"I think you have to be careful. You have to walk the middle ground between questioning everything that you do. You have to sort it out. What are we doing well? If you panic and just say we have to change everything, the players sense that, too. We believe in what we do, that we can put together a lot of clips, a lot of clips of us playing at a high level, capable of winning a lot of football games, good film against good teams but haven't found a way to finish. Had a great opportunity to beat Denver here, had a 10 point lead at halftime on Arizona. The Jets game, even going back to that one, the circumstances of that one. The games, some of them have gotten away from us from the end, but there's been pivotal points in every game that have gone the other way. That's why we are where we are. You don't want to wholesale question what you're doing, but you have to isolate it. I think it falls back to when you have negative plays, you look at the 'why.' Is it something schematic? Is it something from a technique standpoint or is it something from a personnel standpoint? As you pile up answers in each category, that steers you to a solution. If it's schematic, we have to change it or throw it out. If it's technical, we have to practice it better. If it is personnel, we have to shake up the lineup."
On if Owner Jimmy Haslam will be involved in the QB decision:
"I know a lot was made of this meeting with Jimmy. It was just a regular scheduled meeting at the midway point. We had it last year, as well. Most of our meetings take place on the practice field. Sometimes we'll get together in his office, sometimes in mine. We meet often when he's in town. We'll talk at some point during this time off and we'll hit a lot of points. We'll cover a lot of ground, and I'm sure the quarterback situation will be one."
On if Browns players have responded well to coaching:
"For the most part, yes. Is it 100 percent? I don't know if I could say that. I would say for the most part, our guys have been very professional, very receptive. Has everybody bought in? No, but sometimes it's tough when guys aren't playing well. Those are some of the things that come up. No, I feel our guys for the most part are competitive, they're prideful and they play hard."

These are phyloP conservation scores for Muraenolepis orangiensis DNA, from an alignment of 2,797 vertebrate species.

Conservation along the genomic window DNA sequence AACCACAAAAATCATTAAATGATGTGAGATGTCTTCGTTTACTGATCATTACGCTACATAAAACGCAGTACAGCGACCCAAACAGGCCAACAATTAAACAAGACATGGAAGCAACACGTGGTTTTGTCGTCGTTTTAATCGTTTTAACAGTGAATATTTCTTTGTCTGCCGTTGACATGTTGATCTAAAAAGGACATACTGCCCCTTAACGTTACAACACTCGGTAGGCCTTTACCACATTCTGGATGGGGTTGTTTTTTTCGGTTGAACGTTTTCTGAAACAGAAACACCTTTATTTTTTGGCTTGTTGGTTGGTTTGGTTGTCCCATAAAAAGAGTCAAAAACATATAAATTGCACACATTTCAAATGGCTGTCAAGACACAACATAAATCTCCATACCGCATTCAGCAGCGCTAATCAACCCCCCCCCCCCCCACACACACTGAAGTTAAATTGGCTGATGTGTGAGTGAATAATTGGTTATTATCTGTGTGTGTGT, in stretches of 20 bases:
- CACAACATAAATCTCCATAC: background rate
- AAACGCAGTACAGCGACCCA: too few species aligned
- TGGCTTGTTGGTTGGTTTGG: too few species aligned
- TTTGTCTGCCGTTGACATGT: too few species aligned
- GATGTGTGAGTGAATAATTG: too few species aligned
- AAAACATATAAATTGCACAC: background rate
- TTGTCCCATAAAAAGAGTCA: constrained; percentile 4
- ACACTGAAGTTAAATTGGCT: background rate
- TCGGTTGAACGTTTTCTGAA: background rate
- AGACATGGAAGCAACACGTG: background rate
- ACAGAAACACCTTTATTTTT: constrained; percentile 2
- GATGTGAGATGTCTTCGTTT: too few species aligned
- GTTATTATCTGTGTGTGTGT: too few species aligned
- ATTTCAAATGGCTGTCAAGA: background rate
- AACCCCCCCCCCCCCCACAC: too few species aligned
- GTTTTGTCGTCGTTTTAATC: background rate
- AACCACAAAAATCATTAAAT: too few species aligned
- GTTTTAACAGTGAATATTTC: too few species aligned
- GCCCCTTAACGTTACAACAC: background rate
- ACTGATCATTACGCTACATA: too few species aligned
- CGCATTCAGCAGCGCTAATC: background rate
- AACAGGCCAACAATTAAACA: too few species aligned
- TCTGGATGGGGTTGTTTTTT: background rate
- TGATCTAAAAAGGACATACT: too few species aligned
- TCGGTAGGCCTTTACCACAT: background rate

On what Browns' struggles have surprised him most:
"If you look back to the preseason and going into this year, the two groups we thought were going to be anchors for us were the offensive line and the secondary, and both have underperformed for a variety of reasons up to this point."
On how much of the secondary's struggles are due to DB Joe Haden's injuries:
"I think it's more than that, but when your best defensive player is not out there and when he has been out there has had some struggles because when he's not in there and he's not practicing fully and just from a repetition standpoint, continuity, being out there getting the work… I know it's been a frustrating year for Joe, and that's had a ripple effect. You look at a guy like (DB) Pierre (Desir) who is forced now to be your [No. 2 corner], it essentially pushes (DB) Tramon (Williams) to the No. 1 corner, pushed Pierre or even we had (DB Charles) Gaines out there (DB Johnson) Bademosi to the No. 2. That's not what their role was intended to be, but when they get pushed up and they're out there in those roles probably sooner than they should be, that's the effect that it has. I don't want to lay all of our defensive struggles on not having Joe Haden, but that's certainly a part of it."
On if off-field circumstances contributed to DB Justin Gilbert being inactive yesterday:
On using RB Isaiah Crowell in the Wildcat:
"What you do is you lighten the box so you're running two-back runs against one-back spacing. If I had a grease board, I could draw it for you. If you just look at the Wildcat over the history of the it, what the purpose of it is, one, it forces teams to prepare for it. Something that's easy for us – nothing changes from the line, the blocking scheme doesn't change – but from a defensive perspective because I've been there, it causes adjustments. How are you going to handle the quarterback that split out? Is it a check? Now, in all of your defenses, you have to install a Wildcat check? Is this how to play it? Or how are we going to handle our mans verses our zones? Are we going to adjust the front? So something that's easy for us that we can run one or two plays every now and again is a body punch to the opposing defense because of the preparation time that it takes. Also, if you just look at the math of it, like I said, you have the ability to run two-back runs, but they have to have one less defender because you're essentially in a single wing type mentality. All of those things, whether it's empty, we haven't been a lot of unbalanced line but empty, unbalanced line, Wildcat, those types of things all are easy for the offense to do and cause preparation time and you get a chance to hit a play against a defense."